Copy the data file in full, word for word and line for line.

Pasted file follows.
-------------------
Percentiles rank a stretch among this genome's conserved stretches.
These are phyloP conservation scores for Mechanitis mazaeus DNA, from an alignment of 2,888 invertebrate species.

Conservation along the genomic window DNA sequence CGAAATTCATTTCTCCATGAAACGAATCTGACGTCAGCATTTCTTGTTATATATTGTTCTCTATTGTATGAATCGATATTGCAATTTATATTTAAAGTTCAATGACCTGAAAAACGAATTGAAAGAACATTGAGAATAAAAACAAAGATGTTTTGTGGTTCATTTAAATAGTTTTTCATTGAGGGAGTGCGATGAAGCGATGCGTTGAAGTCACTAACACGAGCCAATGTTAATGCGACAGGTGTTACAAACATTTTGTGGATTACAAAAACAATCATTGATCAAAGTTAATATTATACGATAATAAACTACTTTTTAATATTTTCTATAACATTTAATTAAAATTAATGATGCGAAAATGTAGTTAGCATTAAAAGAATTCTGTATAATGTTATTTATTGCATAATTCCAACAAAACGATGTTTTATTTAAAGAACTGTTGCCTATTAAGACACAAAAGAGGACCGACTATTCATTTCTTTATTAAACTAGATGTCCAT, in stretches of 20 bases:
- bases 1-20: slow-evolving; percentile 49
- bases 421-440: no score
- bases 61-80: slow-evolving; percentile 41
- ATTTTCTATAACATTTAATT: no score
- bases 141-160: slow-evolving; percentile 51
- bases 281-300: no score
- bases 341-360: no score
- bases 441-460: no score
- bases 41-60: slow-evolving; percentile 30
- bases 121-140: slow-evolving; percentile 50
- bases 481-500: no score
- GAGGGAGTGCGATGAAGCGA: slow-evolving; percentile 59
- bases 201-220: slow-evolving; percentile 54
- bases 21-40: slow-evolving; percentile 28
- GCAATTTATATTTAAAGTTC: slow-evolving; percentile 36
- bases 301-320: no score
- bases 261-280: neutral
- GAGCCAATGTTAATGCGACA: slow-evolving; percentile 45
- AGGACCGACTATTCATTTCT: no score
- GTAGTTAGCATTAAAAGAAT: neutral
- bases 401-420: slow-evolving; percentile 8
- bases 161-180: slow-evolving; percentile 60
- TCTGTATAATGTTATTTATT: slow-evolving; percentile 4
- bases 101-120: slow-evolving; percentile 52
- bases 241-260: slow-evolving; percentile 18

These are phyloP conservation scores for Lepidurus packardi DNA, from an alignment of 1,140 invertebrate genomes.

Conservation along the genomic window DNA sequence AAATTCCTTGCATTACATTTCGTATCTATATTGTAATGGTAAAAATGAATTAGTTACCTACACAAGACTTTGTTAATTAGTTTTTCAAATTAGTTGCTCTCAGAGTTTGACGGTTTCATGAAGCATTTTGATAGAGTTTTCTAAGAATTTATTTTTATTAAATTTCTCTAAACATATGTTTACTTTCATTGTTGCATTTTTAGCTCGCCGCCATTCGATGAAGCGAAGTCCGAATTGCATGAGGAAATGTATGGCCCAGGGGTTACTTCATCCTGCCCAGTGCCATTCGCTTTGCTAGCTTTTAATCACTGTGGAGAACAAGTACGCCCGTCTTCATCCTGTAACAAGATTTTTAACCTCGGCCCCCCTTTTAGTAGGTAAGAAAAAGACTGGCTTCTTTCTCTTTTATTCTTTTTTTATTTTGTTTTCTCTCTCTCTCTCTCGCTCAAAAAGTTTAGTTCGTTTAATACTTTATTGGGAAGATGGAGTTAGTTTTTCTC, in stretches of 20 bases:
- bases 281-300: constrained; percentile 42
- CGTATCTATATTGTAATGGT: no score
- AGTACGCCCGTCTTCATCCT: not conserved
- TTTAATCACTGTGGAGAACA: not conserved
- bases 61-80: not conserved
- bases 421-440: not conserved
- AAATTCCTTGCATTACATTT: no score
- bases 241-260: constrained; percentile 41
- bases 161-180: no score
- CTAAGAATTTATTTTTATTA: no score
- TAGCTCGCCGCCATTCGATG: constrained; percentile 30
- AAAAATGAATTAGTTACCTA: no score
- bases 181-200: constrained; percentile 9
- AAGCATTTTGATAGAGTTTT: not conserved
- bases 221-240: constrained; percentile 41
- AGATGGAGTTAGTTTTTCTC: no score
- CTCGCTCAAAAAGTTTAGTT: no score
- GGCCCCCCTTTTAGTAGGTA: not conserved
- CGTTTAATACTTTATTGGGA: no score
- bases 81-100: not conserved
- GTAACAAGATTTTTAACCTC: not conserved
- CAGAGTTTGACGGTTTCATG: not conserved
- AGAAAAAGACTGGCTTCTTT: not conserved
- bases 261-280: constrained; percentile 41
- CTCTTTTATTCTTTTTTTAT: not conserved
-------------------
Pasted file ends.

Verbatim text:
Percentiles rank a stretch among this genome's conserved stretches.
These are phyloP conservation scores for Mechanitis mazaeus DNA, from an alignment of 2,888 invertebrate species.

Conservation along the genomic window DNA sequence CGAAATTCATTTCTCCATGAAACGAATCTGACGTCAGCATTTCTTGTTATATATTGTTCTCTATTGTATGAATCGATATTGCAATTTATATTTAAAGTTCAATGACCTGAAAAACGAATTGAAAGAACATTGAGAATAAAAACAAAGATGTTTTGTGGTTCATTTAAATAGTTTTTCATTGAGGGAGTGCGATGAAGCGATGCGTTGAAGTCACTAACACGAGCCAATGTTAATGCGACAGGTGTTACAAACATTTTGTGGATTACAAAAACAATCATTGATCAAAGTTAATATTATACGATAATAAACTACTTTTTAATATTTTCTATAACATTTAATTAAAATTAATGATGCGAAAATGTAGTTAGCATTAAAAGAATTCTGTATAATGTTATTTATTGCATAATTCCAACAAAACGATGTTTTATTTAAAGAACTGTTGCCTATTAAGACACAAAAGAGGACCGACTATTCATTTCTTTATTAAACTAGATGTCCAT, in stretches of 20 bases:
- bases 1-20: slow-evolving; percentile 49
- bases 421-440: no score
- bases 61-80: slow-evolving; percentile 41
- ATTTTCTATAACATTTAATT: no score
- bases 141-160: slow-evolving; percentile 51
- bases 281-300: no score
- bases 341-360: no score
- bases 441-460: no score
- bases 41-60: slow-evolving; percentile 30
- bases 121-140: slow-evolving; percentile 50
- bases 481-500: no score
- GAGGGAGTGCGATGAAGCGA: slow-evolving; percentile 59
- bases 201-220: slow-evolving; percentile 54
- bases 21-40: slow-evolving; percentile 28
- GCAATTTATATTTAAAGTTC: slow-evolving; percentile 36
- bases 301-320: no score
- bases 261-280: neutral
- GAGCCAATGTTAATGCGACA: slow-evolving; percentile 45
- AGGACCGACTATTCATTTCT: no score
- GTAGTTAGCATTAAAAGAAT: neutral
- bases 401-420: slow-evolving; percentile 8
- bases 161-180: slow-evolving; percentile 60
- TCTGTATAATGTTATTTATT: slow-evolving; percentile 4
- bases 101-120: slow-evolving; percentile 52
- bases 241-260: slow-evolving; percentile 18

These are phyloP conservation scores for Lepidurus packardi DNA, from an alignment of 1,140 invertebrate genomes.

Conservation along the genomic window DNA sequence AAATTCCTTGCATTACATTTCGTATCTATATTGTAATGGTAAAAATGAATTAGTTACCTACACAAGACTTTGTTAATTAGTTTTTCAAATTAGTTGCTCTCAGAGTTTGACGGTTTCATGAAGCATTTTGATAGAGTTTTCTAAGAATTTATTTTTATTAAATTTCTCTAAACATATGTTTACTTTCATTGTTGCATTTTTAGCTCGCCGCCATTCGATGAAGCGAAGTCCGAATTGCATGAGGAAATGTATGGCCCAGGGGTTACTTCATCCTGCCCAGTGCCATTCGCTTTGCTAGCTTTTAATCACTGTGGAGAACAAGTACGCCCGTCTTCATCCTGTAACAAGATTTTTAACCTCGGCCCCCCTTTTAGTAGGTAAGAAAAAGACTGGCTTCTTTCTCTTTTATTCTTTTTTTATTTTGTTTTCTCTCTCTCTCTCTCGCTCAAAAAGTTTAGTTCGTTTAATACTTTATTGGGAAGATGGAGTTAGTTTTTCTC, in stretches of 20 bases:
- bases 281-300: constrained; percentile 42
- CGTATCTATATTGTAATGGT: no score
- AGTACGCCCGTCTTCATCCT: not conserved
- TTTAATCACTGTGGAGAACA: not conserved
- bases 61-80: not conserved
- bases 421-440: not conserved
- AAATTCCTTGCATTACATTT: no score
- bases 241-260: constrained; percentile 41
- bases 161-180: no score
- CTAAGAATTTATTTTTATTA: no score
- TAGCTCGCCGCCATTCGATG: constrained; percentile 30
- AAAAATGAATTAGTTACCTA: no score
- bases 181-200: constrained; percentile 9
- AAGCATTTTGATAGAGTTTT: not conserved
- bases 221-240: constrained; percentile 41
- AGATGGAGTTAGTTTTTCTC: no score
- CTCGCTCAAAAAGTTTAGTT: no score
- GGCCCCCCTTTTAGTAGGTA: not conserved
- CGTTTAATACTTTATTGGGA: no score
- bases 81-100: not conserved
- GTAACAAGATTTTTAACCTC: not conserved
- CAGAGTTTGACGGTTTCATG: not conserved
- AGAAAAAGACTGGCTTCTTT: not conserved
- bases 261-280: constrained; percentile 41
- CTCTTTTATTCTTTTTTTAT: not conserved